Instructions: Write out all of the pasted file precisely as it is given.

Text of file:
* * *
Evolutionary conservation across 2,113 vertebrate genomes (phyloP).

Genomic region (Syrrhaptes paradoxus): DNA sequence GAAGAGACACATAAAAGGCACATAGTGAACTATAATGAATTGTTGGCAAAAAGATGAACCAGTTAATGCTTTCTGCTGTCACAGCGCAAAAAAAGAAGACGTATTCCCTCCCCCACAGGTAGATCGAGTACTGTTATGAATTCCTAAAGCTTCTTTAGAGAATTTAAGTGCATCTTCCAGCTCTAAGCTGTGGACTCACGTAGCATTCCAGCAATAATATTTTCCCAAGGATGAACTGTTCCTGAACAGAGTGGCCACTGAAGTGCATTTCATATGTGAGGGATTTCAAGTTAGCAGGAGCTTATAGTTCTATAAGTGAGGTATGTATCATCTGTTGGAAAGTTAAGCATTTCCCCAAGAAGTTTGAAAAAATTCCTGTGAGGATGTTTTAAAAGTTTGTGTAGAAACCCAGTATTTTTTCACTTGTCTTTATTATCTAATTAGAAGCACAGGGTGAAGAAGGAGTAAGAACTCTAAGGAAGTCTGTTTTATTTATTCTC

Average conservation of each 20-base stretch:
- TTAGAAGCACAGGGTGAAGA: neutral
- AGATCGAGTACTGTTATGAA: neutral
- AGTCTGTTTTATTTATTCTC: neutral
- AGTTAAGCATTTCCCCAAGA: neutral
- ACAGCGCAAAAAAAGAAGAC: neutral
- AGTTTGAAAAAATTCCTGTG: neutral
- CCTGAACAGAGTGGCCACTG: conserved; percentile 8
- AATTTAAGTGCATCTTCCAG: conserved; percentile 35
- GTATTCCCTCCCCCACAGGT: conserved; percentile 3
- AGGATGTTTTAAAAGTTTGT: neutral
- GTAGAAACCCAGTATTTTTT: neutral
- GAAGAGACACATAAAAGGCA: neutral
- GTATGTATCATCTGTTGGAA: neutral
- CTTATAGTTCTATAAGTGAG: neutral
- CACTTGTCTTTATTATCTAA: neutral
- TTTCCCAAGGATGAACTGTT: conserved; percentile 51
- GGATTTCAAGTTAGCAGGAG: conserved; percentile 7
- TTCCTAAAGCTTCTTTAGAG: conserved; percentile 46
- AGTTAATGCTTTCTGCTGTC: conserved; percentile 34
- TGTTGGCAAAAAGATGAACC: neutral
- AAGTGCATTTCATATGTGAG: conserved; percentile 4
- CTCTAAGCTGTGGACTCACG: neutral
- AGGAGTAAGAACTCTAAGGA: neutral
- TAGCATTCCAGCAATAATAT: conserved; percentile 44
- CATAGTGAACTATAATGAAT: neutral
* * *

Evolutionary conservation across 2,113 vertebrate genomes (phyloP).

Genomic region (Syrrhaptes paradoxus): DNA sequence GAAGAGACACATAAAAGGCACATAGTGAACTATAATGAATTGTTGGCAAAAAGATGAACCAGTTAATGCTTTCTGCTGTCACAGCGCAAAAAAAGAAGACGTATTCCCTCCCCCACAGGTAGATCGAGTACTGTTATGAATTCCTAAAGCTTCTTTAGAGAATTTAAGTGCATCTTCCAGCTCTAAGCTGTGGACTCACGTAGCATTCCAGCAATAATATTTTCCCAAGGATGAACTGTTCCTGAACAGAGTGGCCACTGAAGTGCATTTCATATGTGAGGGATTTCAAGTTAGCAGGAGCTTATAGTTCTATAAGTGAGGTATGTATCATCTGTTGGAAAGTTAAGCATTTCCCCAAGAAGTTTGAAAAAATTCCTGTGAGGATGTTTTAAAAGTTTGTGTAGAAACCCAGTATTTTTTCACTTGTCTTTATTATCTAATTAGAAGCACAGGGTGAAGAAGGAGTAAGAACTCTAAGGAAGTCTGTTTTATTTATTCTC

Average conservation of each 20-base stretch:
- TTAGAAGCACAGGGTGAAGA: neutral
- AGATCGAGTACTGTTATGAA: neutral
- AGTCTGTTTTATTTATTCTC: neutral
- AGTTAAGCATTTCCCCAAGA: neutral
- ACAGCGCAAAAAAAGAAGAC: neutral
- AGTTTGAAAAAATTCCTGTG: neutral
- CCTGAACAGAGTGGCCACTG: conserved; percentile 8
- AATTTAAGTGCATCTTCCAG: conserved; percentile 35
- GTATTCCCTCCCCCACAGGT: conserved; percentile 3
- AGGATGTTTTAAAAGTTTGT: neutral
- GTAGAAACCCAGTATTTTTT: neutral
- GAAGAGACACATAAAAGGCA: neutral
- GTATGTATCATCTGTTGGAA: neutral
- CTTATAGTTCTATAAGTGAG: neutral
- CACTTGTCTTTATTATCTAA: neutral
- TTTCCCAAGGATGAACTGTT: conserved; percentile 51
- GGATTTCAAGTTAGCAGGAG: conserved; percentile 7
- TTCCTAAAGCTTCTTTAGAG: conserved; percentile 46
- AGTTAATGCTTTCTGCTGTC: conserved; percentile 34
- TGTTGGCAAAAAGATGAACC: neutral
- AAGTGCATTTCATATGTGAG: conserved; percentile 4
- CTCTAAGCTGTGGACTCACG: neutral
- AGGAGTAAGAACTCTAAGGA: neutral
- TAGCATTCCAGCAATAATAT: conserved; percentile 44
- CATAGTGAACTATAATGAAT: neutral